“Some cop came into Compton’s Cafeteria and basically started harassing one of the queens that were there, one of the trans women,” said Honey Mahogany, founder of Compton’s Transgender Cultural District

Compton’s Cafeteria was a safe haven for trans women, many of color who were not welcome in the white gay bars. These women were often harassed by the police. And this night was no different, except for one detail. The trans woman fought back.

“She ended up throwing a coffee in his face, and that started a three- or four-day riot that took to the streets and took up a large part of the Tenderloin,” recounted Mahogany.

As seen in several recent marches, the LGBTQ and BLM movements have joined forces. Gomez, Johnson, and Hawkins said allies are needed and welcomed, but with a caveat.

“You need to learn cultural humility so that we can go into spaces that aren’t necessarily our own,” counseled Gomez.

“I know what it’s like to have a white employee who has never had a black supervisor and to tell that white employee, give them an instruction and then second-guess me,” explained Hawkins. “They’re, like, ‘Are you sure?’ And I’m, like, ‘I’m very sure.'”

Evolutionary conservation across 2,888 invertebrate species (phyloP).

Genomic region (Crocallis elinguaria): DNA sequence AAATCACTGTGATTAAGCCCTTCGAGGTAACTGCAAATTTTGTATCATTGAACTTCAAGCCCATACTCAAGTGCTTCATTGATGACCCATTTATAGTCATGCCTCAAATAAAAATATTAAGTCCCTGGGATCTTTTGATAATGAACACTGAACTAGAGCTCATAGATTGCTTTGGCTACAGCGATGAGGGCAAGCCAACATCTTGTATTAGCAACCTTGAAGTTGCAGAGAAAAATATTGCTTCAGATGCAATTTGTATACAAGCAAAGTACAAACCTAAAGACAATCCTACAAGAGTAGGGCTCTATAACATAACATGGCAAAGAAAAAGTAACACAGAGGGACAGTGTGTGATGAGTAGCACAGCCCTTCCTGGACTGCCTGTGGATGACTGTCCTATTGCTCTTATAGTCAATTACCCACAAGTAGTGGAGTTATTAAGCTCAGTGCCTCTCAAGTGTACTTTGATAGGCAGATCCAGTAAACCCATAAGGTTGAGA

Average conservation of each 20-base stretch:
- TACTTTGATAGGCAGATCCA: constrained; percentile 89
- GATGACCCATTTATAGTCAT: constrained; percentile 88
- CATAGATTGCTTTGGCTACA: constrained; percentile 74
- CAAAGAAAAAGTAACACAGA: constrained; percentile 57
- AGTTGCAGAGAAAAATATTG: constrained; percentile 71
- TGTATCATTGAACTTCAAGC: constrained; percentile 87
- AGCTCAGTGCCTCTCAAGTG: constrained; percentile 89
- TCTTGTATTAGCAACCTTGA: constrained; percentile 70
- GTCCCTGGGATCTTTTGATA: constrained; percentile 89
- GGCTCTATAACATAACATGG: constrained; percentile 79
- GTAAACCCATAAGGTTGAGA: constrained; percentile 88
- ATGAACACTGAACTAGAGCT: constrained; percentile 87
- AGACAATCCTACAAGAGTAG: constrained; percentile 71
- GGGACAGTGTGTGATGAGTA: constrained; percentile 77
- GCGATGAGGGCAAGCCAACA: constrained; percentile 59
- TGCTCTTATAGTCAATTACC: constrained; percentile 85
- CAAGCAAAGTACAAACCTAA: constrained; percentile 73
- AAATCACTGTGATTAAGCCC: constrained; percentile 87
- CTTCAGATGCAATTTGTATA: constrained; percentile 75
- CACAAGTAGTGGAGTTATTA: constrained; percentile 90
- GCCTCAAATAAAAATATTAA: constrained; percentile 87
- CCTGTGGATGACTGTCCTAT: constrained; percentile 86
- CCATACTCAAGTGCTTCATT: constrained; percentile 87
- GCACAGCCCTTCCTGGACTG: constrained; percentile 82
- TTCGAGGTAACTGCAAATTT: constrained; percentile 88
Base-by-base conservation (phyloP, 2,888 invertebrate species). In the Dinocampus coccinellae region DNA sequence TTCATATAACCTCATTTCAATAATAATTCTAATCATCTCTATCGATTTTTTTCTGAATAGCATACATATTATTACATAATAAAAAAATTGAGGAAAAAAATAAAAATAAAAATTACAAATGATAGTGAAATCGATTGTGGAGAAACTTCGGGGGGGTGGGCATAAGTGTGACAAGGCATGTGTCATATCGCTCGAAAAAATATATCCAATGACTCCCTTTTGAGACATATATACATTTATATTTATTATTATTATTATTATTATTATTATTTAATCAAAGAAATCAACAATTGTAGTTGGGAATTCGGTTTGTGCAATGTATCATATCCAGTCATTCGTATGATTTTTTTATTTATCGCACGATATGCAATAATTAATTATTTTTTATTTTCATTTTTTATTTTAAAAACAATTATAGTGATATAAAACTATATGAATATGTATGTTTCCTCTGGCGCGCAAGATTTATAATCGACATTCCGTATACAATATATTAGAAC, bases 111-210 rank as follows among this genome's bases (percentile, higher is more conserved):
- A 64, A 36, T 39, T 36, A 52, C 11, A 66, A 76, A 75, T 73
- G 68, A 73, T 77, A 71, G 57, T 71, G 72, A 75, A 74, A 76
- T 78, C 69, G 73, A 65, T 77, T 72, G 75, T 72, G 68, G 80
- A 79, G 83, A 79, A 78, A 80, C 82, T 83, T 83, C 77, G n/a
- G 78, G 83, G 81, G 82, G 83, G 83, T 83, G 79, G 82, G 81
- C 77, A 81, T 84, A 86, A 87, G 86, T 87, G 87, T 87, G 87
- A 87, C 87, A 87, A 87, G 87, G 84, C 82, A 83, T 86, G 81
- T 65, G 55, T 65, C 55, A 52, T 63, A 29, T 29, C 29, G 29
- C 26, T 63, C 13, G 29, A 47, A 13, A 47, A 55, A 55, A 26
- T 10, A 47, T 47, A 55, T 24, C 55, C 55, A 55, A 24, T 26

Whether silenced, hidden, or censored, the Black queer movement doesn’t want to lose momentum in this latest incarnation in the fight for civil rights, equality, and freedom.

Johnson is particularly concerned about Black women and their safety. She fears that they are at the bottom of the list and will be the last ones liberated.

“Because we are literally the flowers that don’t get water, and that’s not fair,” she remarked. Johnson is a survivor. She told KPIX 5 how she navigated herself through the foster care system, got a double sciences major at the University of California, Berkeley and is planning on being a pediatrician.

Johnson said she did not want to exist as “Black” in one space or “queer” in one space.

“We just want to feel safe. We just want to be able to exist. That’s the fight that we’re all fighting,” she said.